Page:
- Authors: Anna Beniermann; Paul Kuschmierz, Rianne Pinxten, Tuomas Aivelo, Gustav Bohlin, Julia Solveig Brennecke, Umran Betul Cebesoy, Dragana Cvetković, Mirko Đorđević, Radka Marta Dvořáková, Momir Futo, Nicoleta Geamana, Konstantinos Korfiatis, Adam Lendvai, Athanasios Mogias, Silvia Paolucci, Maria Petersson, Barbara Pietrzak, Juris Porozovs, Giulia Realdon, Uroš Savković, Mircea Sofonea, Andrej Šorgo, Alexandru N. Stermin, Gregor Torkar, Anna Uitto, Lucía Vázquez Ben & Dittmar Graf
- Publisher: Published by Zenodo on Creative Commons Attribution 4.0 International on behalf of CA17217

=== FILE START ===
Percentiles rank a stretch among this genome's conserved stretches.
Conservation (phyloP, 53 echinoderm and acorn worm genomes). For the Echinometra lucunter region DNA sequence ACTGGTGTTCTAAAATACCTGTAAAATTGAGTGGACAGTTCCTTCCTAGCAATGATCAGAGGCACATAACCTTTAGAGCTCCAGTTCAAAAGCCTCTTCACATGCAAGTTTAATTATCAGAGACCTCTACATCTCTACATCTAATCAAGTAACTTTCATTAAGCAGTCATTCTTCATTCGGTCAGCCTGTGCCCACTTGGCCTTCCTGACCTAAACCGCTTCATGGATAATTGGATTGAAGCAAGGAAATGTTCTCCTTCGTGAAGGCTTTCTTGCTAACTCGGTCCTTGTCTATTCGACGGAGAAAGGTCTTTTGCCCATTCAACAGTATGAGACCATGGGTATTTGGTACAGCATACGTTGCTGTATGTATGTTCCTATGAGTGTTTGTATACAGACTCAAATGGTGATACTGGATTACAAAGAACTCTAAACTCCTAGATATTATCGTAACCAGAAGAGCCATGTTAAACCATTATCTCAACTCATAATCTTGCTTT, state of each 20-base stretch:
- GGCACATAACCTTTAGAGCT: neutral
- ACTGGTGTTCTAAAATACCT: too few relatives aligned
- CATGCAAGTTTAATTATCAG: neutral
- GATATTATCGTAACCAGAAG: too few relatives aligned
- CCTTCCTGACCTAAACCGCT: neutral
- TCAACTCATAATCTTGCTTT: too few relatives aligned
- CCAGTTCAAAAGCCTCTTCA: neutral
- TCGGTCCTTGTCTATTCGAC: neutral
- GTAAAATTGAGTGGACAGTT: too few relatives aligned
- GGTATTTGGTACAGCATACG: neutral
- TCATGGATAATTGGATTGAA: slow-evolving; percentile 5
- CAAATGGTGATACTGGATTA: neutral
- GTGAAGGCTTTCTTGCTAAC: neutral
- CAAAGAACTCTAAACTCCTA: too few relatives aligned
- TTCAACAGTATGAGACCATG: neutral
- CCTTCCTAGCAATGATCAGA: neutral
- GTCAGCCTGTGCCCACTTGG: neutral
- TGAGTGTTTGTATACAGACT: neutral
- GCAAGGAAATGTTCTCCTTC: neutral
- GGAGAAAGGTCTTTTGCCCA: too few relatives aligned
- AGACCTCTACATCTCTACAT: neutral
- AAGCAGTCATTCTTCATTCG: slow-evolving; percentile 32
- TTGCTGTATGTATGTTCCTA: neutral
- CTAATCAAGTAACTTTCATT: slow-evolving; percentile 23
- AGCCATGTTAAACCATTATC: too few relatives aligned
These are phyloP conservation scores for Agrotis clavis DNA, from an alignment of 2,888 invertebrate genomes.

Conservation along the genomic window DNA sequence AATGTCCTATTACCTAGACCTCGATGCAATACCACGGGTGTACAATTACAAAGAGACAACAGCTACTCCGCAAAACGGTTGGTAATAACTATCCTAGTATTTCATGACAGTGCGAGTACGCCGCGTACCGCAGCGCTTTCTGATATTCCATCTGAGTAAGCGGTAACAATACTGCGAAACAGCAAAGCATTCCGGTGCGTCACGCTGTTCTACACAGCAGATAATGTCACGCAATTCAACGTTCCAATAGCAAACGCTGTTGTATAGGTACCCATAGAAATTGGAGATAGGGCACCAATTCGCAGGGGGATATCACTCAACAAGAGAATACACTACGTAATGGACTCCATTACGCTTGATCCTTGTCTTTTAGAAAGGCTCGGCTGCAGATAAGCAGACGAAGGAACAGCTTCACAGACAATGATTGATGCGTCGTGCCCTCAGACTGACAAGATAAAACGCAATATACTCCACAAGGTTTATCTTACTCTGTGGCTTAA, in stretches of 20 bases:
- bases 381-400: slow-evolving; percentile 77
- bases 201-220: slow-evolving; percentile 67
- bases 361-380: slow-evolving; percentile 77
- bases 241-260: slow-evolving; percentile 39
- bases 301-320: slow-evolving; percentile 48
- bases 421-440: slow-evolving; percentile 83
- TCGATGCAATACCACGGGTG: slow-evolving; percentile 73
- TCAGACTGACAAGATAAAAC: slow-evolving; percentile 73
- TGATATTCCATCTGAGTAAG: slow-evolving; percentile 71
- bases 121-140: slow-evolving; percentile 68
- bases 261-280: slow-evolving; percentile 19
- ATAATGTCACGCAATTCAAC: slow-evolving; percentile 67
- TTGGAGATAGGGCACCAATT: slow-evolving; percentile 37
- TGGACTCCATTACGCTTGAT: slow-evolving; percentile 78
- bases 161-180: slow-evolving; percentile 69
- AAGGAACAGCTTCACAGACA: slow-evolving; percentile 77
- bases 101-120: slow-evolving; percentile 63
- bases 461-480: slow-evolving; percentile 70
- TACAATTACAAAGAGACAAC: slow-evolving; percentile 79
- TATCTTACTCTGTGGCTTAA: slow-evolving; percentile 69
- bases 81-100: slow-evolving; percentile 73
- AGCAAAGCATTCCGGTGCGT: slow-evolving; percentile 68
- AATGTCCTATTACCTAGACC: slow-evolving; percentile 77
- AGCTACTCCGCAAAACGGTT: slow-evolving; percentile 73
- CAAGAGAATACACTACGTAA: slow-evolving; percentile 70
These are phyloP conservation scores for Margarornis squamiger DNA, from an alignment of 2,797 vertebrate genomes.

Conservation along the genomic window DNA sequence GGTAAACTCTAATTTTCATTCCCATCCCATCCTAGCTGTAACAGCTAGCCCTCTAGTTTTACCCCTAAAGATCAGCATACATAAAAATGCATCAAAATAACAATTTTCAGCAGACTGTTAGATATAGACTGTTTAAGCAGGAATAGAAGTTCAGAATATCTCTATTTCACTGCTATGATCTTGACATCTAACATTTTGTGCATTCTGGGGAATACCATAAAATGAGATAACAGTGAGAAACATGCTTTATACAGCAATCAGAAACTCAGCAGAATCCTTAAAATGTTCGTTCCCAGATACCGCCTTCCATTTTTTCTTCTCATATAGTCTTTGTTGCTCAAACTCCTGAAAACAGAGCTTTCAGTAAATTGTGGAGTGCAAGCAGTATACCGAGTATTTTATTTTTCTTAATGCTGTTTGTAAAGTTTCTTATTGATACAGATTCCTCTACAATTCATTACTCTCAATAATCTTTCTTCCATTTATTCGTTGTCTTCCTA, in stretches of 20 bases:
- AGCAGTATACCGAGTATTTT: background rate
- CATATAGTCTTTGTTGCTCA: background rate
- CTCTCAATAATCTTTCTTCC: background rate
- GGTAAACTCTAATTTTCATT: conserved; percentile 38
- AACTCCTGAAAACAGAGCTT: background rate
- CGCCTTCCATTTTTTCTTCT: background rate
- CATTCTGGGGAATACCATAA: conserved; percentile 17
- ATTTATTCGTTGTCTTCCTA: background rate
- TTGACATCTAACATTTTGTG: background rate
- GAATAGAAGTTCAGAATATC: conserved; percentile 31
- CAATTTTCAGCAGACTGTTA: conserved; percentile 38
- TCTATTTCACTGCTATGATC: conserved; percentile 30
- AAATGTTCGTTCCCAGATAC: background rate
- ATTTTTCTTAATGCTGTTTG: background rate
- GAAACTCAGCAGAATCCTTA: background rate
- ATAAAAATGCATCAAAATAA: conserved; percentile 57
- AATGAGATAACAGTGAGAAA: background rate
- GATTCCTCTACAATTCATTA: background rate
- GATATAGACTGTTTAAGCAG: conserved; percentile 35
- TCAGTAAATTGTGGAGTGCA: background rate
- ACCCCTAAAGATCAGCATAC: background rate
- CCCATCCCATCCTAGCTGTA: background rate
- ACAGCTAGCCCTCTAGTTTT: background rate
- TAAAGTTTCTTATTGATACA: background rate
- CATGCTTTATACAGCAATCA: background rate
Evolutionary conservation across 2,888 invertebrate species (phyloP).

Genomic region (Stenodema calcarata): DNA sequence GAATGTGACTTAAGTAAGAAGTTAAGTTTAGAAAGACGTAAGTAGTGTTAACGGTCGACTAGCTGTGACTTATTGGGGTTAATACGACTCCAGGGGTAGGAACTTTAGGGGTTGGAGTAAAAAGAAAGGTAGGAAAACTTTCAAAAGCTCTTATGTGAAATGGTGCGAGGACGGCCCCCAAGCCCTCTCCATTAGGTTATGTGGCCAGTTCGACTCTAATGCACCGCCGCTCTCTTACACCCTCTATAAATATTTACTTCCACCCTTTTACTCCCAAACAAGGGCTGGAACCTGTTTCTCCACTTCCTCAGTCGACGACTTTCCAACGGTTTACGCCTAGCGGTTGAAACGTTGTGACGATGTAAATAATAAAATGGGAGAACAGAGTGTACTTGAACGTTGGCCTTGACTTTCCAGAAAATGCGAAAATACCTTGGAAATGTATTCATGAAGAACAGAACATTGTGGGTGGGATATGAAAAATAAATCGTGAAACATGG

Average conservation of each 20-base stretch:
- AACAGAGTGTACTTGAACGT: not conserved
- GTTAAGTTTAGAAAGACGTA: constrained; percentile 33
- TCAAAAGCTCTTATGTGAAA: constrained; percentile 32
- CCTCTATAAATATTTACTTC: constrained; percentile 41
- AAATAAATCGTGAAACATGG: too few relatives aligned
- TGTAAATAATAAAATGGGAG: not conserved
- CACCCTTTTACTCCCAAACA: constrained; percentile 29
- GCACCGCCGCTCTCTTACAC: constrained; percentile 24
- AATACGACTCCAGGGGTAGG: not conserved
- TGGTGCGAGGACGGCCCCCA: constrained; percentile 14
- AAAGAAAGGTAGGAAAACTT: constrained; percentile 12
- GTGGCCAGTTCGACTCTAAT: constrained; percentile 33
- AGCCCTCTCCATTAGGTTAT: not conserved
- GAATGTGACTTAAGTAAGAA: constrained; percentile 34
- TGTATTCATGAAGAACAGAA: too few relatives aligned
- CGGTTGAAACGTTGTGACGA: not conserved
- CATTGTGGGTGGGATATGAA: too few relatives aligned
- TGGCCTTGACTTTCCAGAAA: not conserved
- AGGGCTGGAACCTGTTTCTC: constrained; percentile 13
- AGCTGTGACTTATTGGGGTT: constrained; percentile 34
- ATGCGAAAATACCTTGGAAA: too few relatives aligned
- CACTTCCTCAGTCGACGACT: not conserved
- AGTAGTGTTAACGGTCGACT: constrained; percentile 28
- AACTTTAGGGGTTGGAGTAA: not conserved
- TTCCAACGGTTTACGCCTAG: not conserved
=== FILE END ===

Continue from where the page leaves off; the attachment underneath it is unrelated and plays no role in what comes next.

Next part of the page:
The lack of standardised assessment of evolutionary knowledge and acceptance of evolution across Europe makes comparisons between studies difficult. The Evolution Education Questionnaire on Acceptance and Knowledge (EEQ) was constructed to measure attitudes and understanding across Europe and beyond. We aimed to compile a brief instrument to allow for easy application in school and university. The target group of the EEQ was freshman university students who had just finished their secondary education. However, several components of the questionnaire were developed and validated for additional target groups. Therefore, this questionnaire may, in addition, be suitable for students in secondary school, in-service teachers as well as the general public.